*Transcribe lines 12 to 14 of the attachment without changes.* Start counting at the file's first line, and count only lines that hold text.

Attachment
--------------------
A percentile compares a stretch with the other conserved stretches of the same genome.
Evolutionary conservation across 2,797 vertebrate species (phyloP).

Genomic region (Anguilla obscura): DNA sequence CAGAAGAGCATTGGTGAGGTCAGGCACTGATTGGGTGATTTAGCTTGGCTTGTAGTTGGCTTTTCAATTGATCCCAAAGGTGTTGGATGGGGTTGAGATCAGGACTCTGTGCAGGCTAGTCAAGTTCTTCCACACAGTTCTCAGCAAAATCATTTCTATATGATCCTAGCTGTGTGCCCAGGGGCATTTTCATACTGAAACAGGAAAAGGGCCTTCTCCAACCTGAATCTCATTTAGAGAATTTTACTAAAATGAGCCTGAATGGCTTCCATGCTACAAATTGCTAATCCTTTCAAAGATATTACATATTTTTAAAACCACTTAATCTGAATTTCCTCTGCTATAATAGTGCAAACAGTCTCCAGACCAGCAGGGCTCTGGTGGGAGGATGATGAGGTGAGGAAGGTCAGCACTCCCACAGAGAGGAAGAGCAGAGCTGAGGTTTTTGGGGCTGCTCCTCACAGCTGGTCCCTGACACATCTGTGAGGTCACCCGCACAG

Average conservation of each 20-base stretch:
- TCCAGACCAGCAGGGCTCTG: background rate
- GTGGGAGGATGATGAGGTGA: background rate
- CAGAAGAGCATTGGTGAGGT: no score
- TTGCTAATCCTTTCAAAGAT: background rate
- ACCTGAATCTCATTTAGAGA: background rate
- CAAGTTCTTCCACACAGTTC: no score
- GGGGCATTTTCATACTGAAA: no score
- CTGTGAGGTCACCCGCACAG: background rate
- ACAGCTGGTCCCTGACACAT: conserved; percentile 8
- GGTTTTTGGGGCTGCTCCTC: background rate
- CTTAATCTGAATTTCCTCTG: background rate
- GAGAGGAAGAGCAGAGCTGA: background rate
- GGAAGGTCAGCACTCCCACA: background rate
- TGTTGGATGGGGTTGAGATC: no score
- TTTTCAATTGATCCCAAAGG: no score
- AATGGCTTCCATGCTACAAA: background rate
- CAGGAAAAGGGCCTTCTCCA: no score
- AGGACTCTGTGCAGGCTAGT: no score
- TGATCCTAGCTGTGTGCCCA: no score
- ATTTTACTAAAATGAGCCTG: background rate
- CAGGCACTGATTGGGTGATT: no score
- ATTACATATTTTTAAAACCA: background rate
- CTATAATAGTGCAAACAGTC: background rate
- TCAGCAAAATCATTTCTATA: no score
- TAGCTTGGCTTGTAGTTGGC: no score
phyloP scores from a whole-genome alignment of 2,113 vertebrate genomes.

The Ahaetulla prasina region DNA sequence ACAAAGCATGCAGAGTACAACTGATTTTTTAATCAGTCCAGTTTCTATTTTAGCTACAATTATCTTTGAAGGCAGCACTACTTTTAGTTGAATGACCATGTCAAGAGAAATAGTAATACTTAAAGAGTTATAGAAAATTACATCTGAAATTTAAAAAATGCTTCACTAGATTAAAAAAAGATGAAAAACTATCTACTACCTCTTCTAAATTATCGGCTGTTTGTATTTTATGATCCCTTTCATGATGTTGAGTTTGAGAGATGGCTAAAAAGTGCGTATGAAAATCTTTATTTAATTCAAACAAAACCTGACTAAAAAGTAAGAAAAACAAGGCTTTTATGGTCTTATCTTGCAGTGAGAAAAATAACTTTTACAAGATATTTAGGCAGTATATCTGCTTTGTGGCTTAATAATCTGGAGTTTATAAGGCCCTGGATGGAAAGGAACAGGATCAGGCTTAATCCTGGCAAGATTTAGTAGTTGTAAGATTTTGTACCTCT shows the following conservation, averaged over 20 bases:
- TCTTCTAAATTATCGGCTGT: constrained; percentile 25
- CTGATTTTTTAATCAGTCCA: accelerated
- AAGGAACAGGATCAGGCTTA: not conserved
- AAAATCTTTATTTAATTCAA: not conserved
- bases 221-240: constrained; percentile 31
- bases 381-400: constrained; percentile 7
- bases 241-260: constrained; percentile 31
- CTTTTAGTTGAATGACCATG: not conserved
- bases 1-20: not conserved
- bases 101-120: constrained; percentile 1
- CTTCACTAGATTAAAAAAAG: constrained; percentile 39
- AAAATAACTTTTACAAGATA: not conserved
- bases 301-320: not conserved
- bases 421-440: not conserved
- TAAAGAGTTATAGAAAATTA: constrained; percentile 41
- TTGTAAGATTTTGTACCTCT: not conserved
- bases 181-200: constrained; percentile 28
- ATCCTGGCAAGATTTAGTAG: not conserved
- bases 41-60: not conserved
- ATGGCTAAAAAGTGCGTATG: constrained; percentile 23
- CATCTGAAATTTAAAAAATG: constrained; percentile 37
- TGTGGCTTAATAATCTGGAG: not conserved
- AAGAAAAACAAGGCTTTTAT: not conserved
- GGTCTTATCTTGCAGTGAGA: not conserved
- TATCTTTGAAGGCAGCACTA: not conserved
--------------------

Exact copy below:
- CTGTGAGGTCACCCGCACAG: background rate
- ACAGCTGGTCCCTGACACAT: conserved; percentile 8
- GGTTTTTGGGGCTGCTCCTC: background rate